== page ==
More than 800,000 households could be automatically switched onto more expensive ‘default’ energy tariffs in the last three months of 2020 if they do not switch tariff or provider when their deal comes to an end. In October, November and December 2020, there are 469 fixed energy tariffs coming to an end, according to new research by

Rolling off fixed term deals onto default tariffs could collectively cost UK households over £100 million a year compared to their current energy costs.

Analysis of the fixed tariffs ending during these months finds that the average increase to energy bills could be £122 per household. The data and analysis reveal that if customers do not switch when their fixed tariff ends, energy companies are set to benefit from a huge ‘inertia windfall’.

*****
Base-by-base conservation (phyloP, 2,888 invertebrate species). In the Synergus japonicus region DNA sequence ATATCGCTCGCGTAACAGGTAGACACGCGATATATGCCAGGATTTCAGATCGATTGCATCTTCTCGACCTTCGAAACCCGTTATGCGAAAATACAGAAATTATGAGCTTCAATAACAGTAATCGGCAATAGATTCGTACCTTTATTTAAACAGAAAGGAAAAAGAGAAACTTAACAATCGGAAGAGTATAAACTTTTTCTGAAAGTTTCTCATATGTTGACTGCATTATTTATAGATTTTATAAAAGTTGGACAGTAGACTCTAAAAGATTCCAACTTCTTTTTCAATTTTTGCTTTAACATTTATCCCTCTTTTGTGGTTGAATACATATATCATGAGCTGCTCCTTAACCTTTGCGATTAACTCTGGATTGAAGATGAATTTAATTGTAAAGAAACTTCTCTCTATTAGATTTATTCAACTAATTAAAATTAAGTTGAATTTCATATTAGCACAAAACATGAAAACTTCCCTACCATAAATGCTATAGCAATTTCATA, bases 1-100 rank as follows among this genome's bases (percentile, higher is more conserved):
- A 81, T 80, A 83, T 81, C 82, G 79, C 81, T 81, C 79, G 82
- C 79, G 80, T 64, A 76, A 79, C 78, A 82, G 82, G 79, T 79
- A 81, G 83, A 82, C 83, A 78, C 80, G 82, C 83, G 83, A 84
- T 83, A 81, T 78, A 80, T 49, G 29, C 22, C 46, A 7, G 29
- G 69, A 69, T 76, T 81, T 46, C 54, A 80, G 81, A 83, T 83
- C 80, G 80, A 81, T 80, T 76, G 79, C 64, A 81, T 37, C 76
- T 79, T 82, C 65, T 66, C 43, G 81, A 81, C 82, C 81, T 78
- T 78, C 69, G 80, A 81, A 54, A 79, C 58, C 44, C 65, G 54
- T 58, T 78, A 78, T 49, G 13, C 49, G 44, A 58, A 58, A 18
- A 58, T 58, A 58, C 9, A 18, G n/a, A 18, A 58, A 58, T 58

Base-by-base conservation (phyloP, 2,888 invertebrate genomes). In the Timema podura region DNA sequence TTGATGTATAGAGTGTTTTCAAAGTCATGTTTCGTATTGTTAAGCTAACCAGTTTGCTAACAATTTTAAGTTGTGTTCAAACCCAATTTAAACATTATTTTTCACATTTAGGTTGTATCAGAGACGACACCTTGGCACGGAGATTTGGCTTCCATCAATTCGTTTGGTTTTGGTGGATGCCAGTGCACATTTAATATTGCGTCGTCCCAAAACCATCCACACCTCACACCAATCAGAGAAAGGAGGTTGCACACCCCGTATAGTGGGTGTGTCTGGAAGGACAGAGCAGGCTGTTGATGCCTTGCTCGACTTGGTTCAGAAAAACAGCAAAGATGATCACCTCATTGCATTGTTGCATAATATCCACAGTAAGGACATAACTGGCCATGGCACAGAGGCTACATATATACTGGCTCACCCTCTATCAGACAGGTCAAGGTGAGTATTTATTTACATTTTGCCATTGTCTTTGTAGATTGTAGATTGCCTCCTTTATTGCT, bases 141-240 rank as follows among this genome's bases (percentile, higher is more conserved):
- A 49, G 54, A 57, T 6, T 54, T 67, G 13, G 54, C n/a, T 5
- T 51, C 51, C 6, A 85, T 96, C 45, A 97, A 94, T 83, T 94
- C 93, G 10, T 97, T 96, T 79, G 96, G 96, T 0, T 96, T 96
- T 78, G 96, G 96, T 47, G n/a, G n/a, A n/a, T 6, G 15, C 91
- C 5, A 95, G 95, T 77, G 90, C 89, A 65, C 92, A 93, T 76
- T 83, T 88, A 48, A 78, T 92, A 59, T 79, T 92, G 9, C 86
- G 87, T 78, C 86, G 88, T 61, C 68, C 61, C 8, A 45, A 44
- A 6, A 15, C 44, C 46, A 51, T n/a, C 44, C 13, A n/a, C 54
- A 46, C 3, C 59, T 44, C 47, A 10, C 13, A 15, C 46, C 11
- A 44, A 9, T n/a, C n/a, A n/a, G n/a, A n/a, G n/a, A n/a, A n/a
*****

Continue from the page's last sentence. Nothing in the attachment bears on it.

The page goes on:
The biggest hikes in energy costs could impact households whose tariffs end in December, where the average annual energy bill increase could be as much as £142. However, October could see the greatest number of customers affected, with 328,000 households estimated to be moved on to the more expensive ‘default’ tariffs if they do not switch, at a combined cost of almost £38 million.

Peter Earl, Head of Energy at, said “Being loyal to your energy supplier rarely pays. In fact, most energy firms rely on their customers not realising that they are about to default onto a more expensive tariff. The energy price cap was meant to limit the impact of rolling over onto an SVT, but clearly the cost of inertia remains high.”

Month Est. number of customers affected Total cost to consumers Number of tariffs ending Average increase
October 328,340 £37,761,796 131 £115.01
November 249,340 £28,201,819 176 £113.11
December 243,551 £34,824,015 162 £142.98
Total 821,231 £100,787,630 469 £122.73